Sorry, this is really long. But I want to share my experience having two professional fittings done on the same road bike (an ’05 Specialized Sequoia Comp). The specific problem I was trying to solve was that I wasn’t confident using the brakes from the hoods, and I couldn’t even reach the brakes from the drops (I have stubby fingers and fairly small hands.) I’ve got auxiliary brake levers on the top of the handlebars, which I use most often. I probably spend over 95% of my time on the top of the bars, just so I can have access to the brakes.
My LBS is owned by a woman who has a great reputation as a fitter, but my observations of fit sessions there had left me with the impression that they were tilted toward the “how does that feel?” end of the spectrum. I don’t know how it’s supposed to feel, and I’m an engineer (by training anyway), so I wanted something more “scientific.”
So last fall, I went to a shop that uses the Serotta Fit Kit system. It was over an hour away, but a friend had had a fitting there and was satisfied with the results. Rather than using my bike, I was fitted to the “Size Cycle” and analyzed by a fancy computer system, the “Computrainer Pro”. Then the measurements from the “Size Cycle” were supposedly incorporated into changes in my bike’s saddle height, stem length, bar height, etc. I also paid extra for a cleat alignment. The fitter never put me on my bike to make sure everything seemed right, and I was never observed riding the bike.
I got the bike home and felt the handlebars—38cm Salsa Pocos--were waaaay too narrow. I still couldn’t use the brakes from the hoods or the drops, and there wasn’t even enough real estate on the bar to comfortably fit the auxiliary brake levers. I found that after the fitting, I didn’t want to ride my road bike because the bars were so narrow; I think I only rode it a couple of times last fall. I called the fitter to talk about it, but he just said I had to ride it more. I didn’t want to ride it more—it wasn’t comfortable, and really didn’t even feel safe.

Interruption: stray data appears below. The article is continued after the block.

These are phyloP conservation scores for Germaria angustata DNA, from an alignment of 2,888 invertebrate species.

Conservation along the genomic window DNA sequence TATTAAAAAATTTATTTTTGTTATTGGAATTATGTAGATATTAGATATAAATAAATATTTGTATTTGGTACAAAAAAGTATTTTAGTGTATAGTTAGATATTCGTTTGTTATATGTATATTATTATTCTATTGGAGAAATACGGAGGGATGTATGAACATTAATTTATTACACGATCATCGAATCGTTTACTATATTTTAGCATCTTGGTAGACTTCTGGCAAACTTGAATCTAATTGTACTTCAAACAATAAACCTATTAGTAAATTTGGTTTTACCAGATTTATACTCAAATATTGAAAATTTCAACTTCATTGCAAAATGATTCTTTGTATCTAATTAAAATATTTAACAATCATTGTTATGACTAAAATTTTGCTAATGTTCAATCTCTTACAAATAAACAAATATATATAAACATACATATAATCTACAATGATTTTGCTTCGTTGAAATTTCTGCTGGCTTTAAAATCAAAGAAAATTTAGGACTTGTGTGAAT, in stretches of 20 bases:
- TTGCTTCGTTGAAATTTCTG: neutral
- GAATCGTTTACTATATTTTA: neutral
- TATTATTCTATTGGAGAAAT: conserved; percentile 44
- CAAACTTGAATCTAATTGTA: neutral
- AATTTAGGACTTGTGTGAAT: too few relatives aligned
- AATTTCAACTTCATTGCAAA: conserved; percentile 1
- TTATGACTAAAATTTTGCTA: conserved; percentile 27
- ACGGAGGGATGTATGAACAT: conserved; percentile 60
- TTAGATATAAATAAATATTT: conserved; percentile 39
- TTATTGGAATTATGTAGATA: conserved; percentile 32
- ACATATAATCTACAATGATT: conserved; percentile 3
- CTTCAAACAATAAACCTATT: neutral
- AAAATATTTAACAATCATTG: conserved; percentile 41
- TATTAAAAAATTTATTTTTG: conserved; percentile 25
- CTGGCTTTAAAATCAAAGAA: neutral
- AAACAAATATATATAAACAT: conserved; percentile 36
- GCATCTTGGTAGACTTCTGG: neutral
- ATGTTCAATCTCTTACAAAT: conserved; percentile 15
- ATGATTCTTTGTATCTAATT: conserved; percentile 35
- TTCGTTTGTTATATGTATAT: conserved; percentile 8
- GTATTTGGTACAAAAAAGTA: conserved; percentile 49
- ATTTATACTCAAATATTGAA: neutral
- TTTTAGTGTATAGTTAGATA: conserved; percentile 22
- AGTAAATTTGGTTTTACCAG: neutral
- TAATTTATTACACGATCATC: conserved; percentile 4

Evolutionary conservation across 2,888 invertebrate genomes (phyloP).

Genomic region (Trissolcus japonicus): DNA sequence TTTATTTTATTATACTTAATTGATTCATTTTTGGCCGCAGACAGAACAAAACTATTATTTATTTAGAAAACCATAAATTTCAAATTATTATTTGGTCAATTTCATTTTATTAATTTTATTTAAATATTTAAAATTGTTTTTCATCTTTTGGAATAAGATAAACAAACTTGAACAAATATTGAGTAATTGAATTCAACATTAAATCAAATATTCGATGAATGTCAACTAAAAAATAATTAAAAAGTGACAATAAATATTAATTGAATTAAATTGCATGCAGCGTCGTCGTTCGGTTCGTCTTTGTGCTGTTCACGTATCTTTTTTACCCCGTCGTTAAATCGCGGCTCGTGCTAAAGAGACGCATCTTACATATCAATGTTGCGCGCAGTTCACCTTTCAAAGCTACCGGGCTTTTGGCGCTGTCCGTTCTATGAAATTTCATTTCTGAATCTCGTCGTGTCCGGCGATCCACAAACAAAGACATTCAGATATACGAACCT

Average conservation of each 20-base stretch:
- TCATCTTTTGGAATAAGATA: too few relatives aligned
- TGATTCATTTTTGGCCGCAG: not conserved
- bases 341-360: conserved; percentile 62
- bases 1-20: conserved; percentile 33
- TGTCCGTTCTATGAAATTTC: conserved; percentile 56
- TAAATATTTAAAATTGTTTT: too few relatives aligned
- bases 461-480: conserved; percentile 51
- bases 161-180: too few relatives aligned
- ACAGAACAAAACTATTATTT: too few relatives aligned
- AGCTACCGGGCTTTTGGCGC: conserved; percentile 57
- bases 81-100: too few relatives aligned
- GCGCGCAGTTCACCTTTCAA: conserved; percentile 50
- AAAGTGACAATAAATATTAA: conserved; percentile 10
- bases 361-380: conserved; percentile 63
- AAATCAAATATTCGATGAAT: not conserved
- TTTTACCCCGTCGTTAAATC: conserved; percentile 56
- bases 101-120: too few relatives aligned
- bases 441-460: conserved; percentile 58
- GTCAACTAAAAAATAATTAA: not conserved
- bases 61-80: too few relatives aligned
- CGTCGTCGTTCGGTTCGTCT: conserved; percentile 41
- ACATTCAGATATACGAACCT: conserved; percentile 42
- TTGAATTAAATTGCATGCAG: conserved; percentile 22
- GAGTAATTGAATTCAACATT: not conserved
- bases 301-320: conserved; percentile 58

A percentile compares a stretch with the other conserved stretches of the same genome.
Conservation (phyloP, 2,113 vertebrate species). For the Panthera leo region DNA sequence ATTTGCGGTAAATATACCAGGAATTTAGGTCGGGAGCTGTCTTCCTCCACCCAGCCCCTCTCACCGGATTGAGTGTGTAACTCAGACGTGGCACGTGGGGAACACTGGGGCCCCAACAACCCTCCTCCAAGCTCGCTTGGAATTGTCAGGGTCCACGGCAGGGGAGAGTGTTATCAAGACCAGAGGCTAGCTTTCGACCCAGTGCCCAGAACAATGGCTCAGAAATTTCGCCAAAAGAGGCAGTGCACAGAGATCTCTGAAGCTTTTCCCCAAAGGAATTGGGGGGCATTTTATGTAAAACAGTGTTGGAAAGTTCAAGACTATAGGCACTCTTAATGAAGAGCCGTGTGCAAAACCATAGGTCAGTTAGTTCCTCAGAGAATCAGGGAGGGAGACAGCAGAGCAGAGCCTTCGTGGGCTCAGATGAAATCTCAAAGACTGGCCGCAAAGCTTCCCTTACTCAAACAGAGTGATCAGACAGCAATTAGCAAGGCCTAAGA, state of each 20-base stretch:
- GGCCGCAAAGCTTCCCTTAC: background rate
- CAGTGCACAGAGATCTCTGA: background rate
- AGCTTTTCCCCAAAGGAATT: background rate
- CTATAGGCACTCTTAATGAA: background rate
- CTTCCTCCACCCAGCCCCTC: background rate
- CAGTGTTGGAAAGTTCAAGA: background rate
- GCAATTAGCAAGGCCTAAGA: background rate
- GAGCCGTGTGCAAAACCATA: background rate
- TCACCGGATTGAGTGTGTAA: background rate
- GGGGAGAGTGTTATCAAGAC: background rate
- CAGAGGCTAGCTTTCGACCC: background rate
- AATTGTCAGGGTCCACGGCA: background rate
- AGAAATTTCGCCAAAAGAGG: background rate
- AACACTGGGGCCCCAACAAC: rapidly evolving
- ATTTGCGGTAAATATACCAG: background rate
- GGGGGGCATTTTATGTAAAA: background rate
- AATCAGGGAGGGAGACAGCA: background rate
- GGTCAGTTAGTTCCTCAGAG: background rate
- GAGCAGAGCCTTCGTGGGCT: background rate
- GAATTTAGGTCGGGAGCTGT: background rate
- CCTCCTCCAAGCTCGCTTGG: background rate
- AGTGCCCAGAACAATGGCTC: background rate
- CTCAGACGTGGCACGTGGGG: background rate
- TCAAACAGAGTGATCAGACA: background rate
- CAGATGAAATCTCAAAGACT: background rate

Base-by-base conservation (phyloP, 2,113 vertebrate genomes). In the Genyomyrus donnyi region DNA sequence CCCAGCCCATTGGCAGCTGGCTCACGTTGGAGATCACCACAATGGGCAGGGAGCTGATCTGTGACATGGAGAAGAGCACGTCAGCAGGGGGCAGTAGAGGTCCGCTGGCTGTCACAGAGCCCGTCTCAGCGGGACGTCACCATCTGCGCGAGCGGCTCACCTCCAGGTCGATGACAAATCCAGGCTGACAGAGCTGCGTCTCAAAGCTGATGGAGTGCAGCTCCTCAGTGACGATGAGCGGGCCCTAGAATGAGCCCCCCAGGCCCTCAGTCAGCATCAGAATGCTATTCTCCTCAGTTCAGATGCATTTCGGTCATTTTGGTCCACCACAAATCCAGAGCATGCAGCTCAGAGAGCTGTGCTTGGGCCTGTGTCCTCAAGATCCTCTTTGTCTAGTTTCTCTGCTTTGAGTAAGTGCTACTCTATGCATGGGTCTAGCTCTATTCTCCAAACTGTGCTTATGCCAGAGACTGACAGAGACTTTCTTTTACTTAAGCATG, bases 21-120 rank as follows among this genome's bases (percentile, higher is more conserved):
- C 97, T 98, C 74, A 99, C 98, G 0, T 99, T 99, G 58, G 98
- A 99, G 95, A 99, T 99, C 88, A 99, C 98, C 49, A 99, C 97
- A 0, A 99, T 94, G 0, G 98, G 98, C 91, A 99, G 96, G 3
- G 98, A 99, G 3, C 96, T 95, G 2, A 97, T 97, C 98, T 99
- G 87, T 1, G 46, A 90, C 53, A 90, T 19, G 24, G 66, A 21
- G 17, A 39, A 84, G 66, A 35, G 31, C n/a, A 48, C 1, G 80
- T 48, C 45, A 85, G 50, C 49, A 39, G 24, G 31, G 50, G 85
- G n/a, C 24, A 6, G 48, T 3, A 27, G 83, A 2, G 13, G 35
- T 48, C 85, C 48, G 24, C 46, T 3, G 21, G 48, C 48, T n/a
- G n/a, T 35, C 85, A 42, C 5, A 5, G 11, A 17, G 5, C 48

So last month I decided to try to solve my brake reach and drop discomfort problems by getting a different handlebar, a 40cm Bontrager Fit VR . This is a women’s bar with a very short reach and drop. When I went to the LBS (with the good fitter) to check the positioning of the hoods on the new bars before having them taped, a shop employee commented that my arms were much too straight and that my fit was way off. I decided to bite the bullet and have another fitting done, this time the “artistic” way.
Well. What a difference.
First I just pedaled the bike on the trainer. I complained that something seemed to be wrong with the trainer because it was very jerky, and I couldn’t pedal smoothly. She ignored me, and said that my left leg appeared to be a bit shorter than my right, so she repositioned my right cleat to make up for the difference. I told her that it felt like I was pedaling with my toes, so she moved the cleats back and tweaked them a bit, and angled the left cleat because my knee wasn’t tracking properly. She also moved the saddle back a tad, lowered it, and changed its angle. Voila! I could pedal perfectly smoothly now—the problem wasn’t the trainer, it was me!
She also changed the stem and its angle (went from 75mm to 110mm with a higher rise), and experimented with the tilt of the bars and the position of the hoods on the bars. I went back a few days later (after the brake cables were attached on the new handlebars) and rode it for about 20 minutes, with her observing.
On Sunday I did a 38 mile ride, and it felt (mostly) great. I never used the brakes on the top of the bars, and spent most of my time on the hoods. I may need to lower the bars a tad, and my right knee seemed like it was moving around a bit, but overall I had no aches or pains (which is remarkable since I haven’t ridden my road bike since last fall.) I know that the second fitter would never tell me to keep riding it if there was any discomfort; she wants to know right away and fix it.
Maybe the Serotta Fit Kit system works better when one is ordering a custom bike instead of using the measurements to retrofit an existing bike. At this point, I’m sold on the non-scientific method of fitting.